Harry Potter and my childhood.

Ridley: Like many people in their mid-twenties, I grew up with Harry Potter. For 12 years, as each book and film was produced, I was there ready and waiting! It was a sad and jubilant moment when the last film was finally released.

Why do I chat about this now? Because J.K Rowling has returned! She’s announced she has a new adult novel coming out. With so many children, who were her original fans, now fully grown up, I’m in little doubt that this new book will do well. Beyond well. I know already I’ll buy it, even if it was about dirty dishwater I’d still get it. I know it’ll be interesting, though I haven’t a clue what it’s about or even what it looks like (don’t judge a book by its cover unfortunately is a saying ignored by me, not deliberately, it’s just what happens. The more interesting/striking the cover, the more likely it is I will pick it up and ultimately buy it) As it is with J.K’s new book there are only rumours that it could be a crime novel.

I was trying to imagine yesterday what the pressure being heaped upon her must feel like. There are some enormous, ridiculous expectations that she has to live up to. I just wonder how you can sit down in front of your laptop and just type, knowing that’s all there, that it won’t go away. Surely it’s given some sleepless nights. At some point though, I think you’d have to just say, ‘feck it, I’ll write for me’ and just go for it. It’s what she did for her other books before this and it seemed to work!

Of course, some of her biggest fans want this to be another HP phenomenon. I say some fans, because there are those of us who wish we could tell her we just expect a good entertaining read, her books don’t need to change the world every time. Her critics, of course, want it to be a flop, for her to fail, so they can say I told you so. But we’ll all just ignore them.

Either way, she’s a fantastic writer, her words enthral you, even listening to her Harvard commencement speech was amazing.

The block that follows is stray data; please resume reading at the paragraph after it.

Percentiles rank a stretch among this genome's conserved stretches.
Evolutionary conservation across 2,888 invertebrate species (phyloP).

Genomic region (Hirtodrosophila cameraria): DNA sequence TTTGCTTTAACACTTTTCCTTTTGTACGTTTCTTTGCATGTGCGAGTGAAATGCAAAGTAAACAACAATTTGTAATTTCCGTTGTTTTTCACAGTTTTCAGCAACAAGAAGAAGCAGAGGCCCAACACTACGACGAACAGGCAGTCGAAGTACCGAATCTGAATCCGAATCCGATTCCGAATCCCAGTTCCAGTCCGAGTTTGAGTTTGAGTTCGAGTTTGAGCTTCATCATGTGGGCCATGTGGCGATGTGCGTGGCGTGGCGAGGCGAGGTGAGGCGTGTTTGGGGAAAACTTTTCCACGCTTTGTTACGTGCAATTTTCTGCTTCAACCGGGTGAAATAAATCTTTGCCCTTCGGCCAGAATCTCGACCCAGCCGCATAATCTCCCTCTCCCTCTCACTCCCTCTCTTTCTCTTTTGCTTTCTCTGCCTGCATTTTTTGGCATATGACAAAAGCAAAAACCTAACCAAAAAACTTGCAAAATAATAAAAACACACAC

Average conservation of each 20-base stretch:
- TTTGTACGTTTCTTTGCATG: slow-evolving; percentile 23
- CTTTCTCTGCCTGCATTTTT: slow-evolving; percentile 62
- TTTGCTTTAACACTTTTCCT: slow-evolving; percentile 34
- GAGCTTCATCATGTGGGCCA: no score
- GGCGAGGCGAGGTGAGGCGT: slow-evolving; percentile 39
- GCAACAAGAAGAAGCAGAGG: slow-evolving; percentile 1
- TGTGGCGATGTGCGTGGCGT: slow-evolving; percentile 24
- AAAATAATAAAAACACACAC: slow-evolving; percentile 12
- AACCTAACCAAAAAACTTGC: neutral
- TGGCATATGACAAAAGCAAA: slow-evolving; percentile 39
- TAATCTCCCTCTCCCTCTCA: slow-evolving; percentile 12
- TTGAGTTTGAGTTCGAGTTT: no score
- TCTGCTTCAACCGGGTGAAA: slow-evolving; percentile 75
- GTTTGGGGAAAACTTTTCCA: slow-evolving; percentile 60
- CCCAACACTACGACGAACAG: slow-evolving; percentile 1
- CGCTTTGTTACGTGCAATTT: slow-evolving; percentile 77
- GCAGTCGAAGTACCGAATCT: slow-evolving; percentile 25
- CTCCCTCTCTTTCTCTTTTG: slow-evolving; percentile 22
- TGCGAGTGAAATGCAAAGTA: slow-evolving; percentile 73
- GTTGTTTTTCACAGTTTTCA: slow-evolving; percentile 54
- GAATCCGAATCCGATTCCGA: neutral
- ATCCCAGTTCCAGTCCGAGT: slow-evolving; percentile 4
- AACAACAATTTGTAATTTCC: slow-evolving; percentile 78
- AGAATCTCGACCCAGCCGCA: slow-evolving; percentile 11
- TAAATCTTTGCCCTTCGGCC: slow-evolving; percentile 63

So…I can’t wait!! 🙂

After hearing this news, I also started to remember where it all began, I believe we each have our own stories to how we ‘discovered’ Harry Potter in the first place. 

My start with reading the series was far from auspicious. I was thirteen, still in primary school when Harry made his first appearance. A younger sister of a friend ran up brandishing the Philosopher’s Stone in my face, insisting it was ‘the best book she’d ever read’. I turned it over to read the blurb and saw ‘boy is rescued by an owl’. All I thought was ‘no thanks, I don’t want to read a kiddies book about giant owls.’

Even to this day I still shake my head in despair.

It wasn’t until a few months later, during the summer time, that I came across the book again. My parents brought home a treat for both my brother and I.

My mother who always worried that he wasn’t reading enough (no fear of that with me!) bought him Harry Potter and the Philosopher’s Stone. For me she brought back a tape with the song ‘Kiss me’ by Sixpence None the Richer on it. (I loved it. To this day when I hear that song, these memories still come flooding back to me.)

My brother ignored the book. It took me two days before I was bored enough to go hunting for it. I had finished all of my own books and wanted something else to read. I found Harry Potter and the Philosopher’s Stone abandoned on the floor in my brother’s bedroom. (on the floor!!) I settled down into the living room, legs dangling over the armrest with a cup of tea. To be honest, I wasn’t expecting much. It was a child’s book after all…little did I know!

I flew through it.

I bought the second book that same day. I cajoled my father into giving me a lift into town where I used my allowance money. My parents cautioned me to ‘make it last’ and not to read it too fast.

I didn’t listen.